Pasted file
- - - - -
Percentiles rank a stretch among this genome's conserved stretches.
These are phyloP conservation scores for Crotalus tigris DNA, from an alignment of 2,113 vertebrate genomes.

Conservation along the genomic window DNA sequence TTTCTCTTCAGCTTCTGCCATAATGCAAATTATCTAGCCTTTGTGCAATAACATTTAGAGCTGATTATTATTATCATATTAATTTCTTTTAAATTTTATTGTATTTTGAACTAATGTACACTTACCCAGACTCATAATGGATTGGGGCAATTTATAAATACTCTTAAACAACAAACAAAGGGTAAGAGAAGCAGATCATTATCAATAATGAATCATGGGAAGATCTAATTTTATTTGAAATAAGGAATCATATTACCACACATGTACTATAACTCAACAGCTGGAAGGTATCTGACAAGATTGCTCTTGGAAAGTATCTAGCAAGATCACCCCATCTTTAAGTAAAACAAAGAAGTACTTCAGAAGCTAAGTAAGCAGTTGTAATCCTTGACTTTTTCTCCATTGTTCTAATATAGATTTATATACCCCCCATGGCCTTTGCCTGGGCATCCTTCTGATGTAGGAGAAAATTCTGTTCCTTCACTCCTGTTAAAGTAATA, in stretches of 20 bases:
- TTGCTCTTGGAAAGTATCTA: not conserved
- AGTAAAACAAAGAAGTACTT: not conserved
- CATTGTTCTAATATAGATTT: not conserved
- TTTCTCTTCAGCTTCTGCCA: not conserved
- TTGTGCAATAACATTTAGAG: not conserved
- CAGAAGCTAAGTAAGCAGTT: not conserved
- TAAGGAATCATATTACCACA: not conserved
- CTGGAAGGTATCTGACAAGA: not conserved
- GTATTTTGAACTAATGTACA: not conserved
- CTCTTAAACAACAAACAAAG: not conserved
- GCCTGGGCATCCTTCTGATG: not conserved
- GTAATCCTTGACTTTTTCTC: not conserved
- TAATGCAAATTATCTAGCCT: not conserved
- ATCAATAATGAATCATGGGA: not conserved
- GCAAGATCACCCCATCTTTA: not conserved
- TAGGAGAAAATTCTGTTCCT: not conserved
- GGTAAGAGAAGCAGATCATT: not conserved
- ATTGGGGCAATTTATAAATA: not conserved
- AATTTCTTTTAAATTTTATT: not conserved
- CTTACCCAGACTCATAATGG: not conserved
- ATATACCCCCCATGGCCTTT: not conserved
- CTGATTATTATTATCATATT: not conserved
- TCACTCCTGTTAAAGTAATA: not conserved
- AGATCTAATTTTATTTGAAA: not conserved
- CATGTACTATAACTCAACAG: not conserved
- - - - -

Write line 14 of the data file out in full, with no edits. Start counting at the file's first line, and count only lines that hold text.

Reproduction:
- GCCTGGGCATCCTTCTGATG: not conserved